by Senior Airman Deana Heitzman
31st Fighter Wing Public Affairs
9/18/2015 - AVIANO AIR BASE, Italy -- "We
call your attention to this small table, which occupies the place of
dignity and honor," reads Tech. Sgt. Maurice Carbajal, 31st
Communications Squadron knowledge management center NCO in charge, while
members of the base honor guard sharply pop to attention.
When this line is read from the historic script, the Prisoners of
War/Missing in Action table ceremony begins, kicking off Aviano Air
Base's POW/MIA Remembrance Week.
"They are unable to be with their loved ones and families today, so we
join together to pay a humble tribute to them," Carbajal continued with
According to the Defense POW/MIA Accounting Agency, there are 83,114
service members who are still unaccounted for since World War II. Across
many military installations, attendees honor these service members by
displaying a "missing man table" in dining facilities and during
"This table symbolizes the fact that members of our Armed Forces are
missing from our ranks. We call them POWs and MIAs," Carbajal continued.
During the ceremony, honor guard members presented symbolic items to
those who are missing, while the narrator explained the meaning.
"The single red rose in the vase signifies the blood they have shed to
ensure the freedom of our beloved United States of America," Carbajal
With five different service hats placed on a round table draped in
white, they are adorned with a single red rose, a bread plate with a
salted lemon, an inverted glass and an empty chair.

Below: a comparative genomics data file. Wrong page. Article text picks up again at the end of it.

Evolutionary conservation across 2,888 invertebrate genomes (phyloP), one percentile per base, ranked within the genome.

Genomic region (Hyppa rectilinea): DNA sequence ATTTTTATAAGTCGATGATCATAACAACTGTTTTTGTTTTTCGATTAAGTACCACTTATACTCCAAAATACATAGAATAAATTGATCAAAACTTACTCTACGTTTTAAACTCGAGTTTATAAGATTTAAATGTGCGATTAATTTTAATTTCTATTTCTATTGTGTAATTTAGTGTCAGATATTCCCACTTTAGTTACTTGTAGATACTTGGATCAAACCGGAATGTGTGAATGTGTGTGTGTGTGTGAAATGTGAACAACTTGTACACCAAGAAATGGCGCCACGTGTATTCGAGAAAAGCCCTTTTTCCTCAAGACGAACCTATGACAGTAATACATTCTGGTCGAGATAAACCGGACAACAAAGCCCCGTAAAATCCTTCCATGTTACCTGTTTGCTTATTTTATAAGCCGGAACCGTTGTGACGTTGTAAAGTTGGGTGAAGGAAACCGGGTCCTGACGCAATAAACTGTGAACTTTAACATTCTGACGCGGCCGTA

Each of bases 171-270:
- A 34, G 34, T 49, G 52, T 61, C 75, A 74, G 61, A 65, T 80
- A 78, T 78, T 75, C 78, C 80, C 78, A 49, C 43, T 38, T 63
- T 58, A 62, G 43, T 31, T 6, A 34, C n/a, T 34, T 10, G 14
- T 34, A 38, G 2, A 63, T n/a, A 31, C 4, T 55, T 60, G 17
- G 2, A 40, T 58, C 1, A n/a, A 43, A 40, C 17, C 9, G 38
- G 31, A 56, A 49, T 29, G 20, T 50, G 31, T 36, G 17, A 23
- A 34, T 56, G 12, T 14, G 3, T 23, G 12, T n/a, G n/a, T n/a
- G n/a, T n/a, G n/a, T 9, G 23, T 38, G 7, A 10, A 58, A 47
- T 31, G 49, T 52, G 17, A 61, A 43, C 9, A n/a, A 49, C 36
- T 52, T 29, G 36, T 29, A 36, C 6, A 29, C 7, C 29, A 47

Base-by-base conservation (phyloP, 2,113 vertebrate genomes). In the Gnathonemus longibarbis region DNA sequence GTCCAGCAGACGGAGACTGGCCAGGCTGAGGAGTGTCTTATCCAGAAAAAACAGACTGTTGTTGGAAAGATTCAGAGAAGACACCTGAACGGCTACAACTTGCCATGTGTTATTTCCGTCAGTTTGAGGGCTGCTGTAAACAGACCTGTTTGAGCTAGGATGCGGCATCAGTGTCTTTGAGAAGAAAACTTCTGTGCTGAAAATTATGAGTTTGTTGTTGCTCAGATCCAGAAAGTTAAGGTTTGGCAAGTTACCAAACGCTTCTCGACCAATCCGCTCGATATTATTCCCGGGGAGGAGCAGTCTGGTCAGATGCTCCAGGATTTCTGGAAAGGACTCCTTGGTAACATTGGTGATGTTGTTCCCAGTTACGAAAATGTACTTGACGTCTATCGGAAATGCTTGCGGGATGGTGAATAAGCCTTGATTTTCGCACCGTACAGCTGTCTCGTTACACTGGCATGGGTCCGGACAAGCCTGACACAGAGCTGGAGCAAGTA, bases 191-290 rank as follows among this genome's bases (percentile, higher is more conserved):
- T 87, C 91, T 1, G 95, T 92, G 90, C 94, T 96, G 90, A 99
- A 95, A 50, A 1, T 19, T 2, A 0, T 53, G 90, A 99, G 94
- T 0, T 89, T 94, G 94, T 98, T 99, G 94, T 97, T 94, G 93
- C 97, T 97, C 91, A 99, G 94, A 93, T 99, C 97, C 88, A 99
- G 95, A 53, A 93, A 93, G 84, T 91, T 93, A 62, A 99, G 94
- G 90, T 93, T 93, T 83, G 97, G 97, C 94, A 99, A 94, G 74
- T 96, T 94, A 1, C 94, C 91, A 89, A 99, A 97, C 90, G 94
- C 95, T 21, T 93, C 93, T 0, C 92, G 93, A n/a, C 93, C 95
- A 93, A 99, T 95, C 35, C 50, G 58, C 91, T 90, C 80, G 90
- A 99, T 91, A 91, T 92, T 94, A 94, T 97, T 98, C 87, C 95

"The slice of lemon on the plate reminds us of their bitter fate. The
salt, when sprinkled onto the plate, reminds us of the countless fallen
tears of families as they wait," Carabajal continued to read. "The glass
is inverted--they cannot toast with us this day. The chair is
empty--they are not here. The candle is reminiscent of the light of
hope, which lives in our hearts to illuminate their way home."
The ceremony ended with an excerpt for all the missing comrades to return to their ranks and their families.
"Seeing this table gave me the opportunity to honor not only those who
are still missing, but the families who are still waiting for their
loved ones to come home," said Carbajal. "I always tear up thinking
about how my children would feel if they would constantly be waiting for
me to come home."
Annually, the Air Force Sergeants Associations hosts various events
leading up to National POW/MIA Recognition Day, the third Friday in
September. This year, Team Aviano came together with a memorial run,
retreat and the table ceremony to remember fellow service members.